Aqua Phoenix
     >>  Documents >>  New York City in the 20th Century  
 

Navigator
   
 
       
   

1. Introduction

Having lived in New York for four years, a certain portray of the country's largest city has well developed within me. The major reason for creating this composition lies within the fact that my experiences in New York have given me a new perception and conception of today's world. Contradicting my once naive judgements, New York has taught me to view with critical thinking, always considering both positive and negative aspects. With that in mind, I have tried to compose an objective, rather than a subjective piece of work, including basic facts, New York's positive and negative standings today, New York's prospective future and my own personal experiences.

Numerous clichés have spread about New York being one of the most important, impressing and most attractive cities in the world. Other images portray New York as being the most dangerous and chaotic city on the face of this planet. Without a doubt, there is a bit of truth in every statement, though New York cannot be defined by either one of those images presented above. The most disturbing aspect of it all is, that these stereotypes are mostly propagated by individuals without any previous knowledge or experience of New York. The following quotation represents a short and relatively unbiased view of the "real" New York.

"On the one hand, New York is a focus of culture and power. New York's attractions include spectacular sky-scrapers, Broadway theaters, outstanding museums, and posh department stores. The city houses the national centers of finance, insurance, advertising, and communications. On the other hand, New York is a city of poverty and deterioration. Acres of neglected tenements and failing businesses establishments betray the city's social and economic troubles. As America's largest city, with a population of 7 million people of various ethnic groups, New York is plagued by interracial conflicts, slums, and financial difficulties."America in Close-up: The Urbanization of America. England: Longman Group, 1992, p. 81.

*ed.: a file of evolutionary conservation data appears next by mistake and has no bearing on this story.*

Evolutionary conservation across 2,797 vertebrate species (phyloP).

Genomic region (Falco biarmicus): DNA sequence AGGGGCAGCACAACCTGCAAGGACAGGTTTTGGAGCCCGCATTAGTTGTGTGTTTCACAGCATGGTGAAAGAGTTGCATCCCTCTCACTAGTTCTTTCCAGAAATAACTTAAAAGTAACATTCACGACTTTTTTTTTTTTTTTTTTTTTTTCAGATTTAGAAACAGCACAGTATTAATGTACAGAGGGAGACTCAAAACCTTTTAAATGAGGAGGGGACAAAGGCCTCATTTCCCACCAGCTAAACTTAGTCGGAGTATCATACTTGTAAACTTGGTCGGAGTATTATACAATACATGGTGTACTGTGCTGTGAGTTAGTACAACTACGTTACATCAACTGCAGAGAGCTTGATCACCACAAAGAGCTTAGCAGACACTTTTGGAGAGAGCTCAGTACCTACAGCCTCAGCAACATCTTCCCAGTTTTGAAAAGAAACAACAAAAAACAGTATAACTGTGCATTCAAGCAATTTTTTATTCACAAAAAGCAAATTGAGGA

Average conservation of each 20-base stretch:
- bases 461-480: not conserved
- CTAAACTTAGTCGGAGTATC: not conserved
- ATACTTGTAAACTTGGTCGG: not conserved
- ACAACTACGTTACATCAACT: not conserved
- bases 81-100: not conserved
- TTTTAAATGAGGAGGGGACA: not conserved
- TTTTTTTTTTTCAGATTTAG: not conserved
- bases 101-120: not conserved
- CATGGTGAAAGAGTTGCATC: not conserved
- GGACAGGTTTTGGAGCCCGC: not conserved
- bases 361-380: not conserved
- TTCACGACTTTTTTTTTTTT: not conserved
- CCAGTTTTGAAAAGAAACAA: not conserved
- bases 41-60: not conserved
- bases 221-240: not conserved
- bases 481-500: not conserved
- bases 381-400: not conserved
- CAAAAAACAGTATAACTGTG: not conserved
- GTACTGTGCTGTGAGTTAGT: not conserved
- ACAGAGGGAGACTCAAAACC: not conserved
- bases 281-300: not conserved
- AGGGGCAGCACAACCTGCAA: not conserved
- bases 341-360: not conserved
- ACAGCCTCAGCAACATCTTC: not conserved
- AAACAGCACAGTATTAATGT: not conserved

The attached Progress Report of this composition states all occasions on which the individual themes were worked out, although the four years of experiencing life in America's society are not mentioned. Having made several "native" friends in New York, diverse views of Manhattan have of course influenced my basic ideas, and continue to enlarge my point of view.

While reading the composition, certain characteristics might catch the eye. Because my English was much influenced by the sojourns in the United States, I dedicated this piece of work to American English, rather than British.

One other significant point might pose a question to the reader. The oftentimes confusing nickname The Big Apple derives from Jazz musicians during the 1920s. Whenever performing in a city, that particular city was called an "apple". Since New York was the biggest city in the United States even then, it has been called "The Big Apple".

Concluding the introduction, I would like to thank my supervisor, Mag. Gerda Sturm, for her ideas and suggestions that have led to the completion of this composition.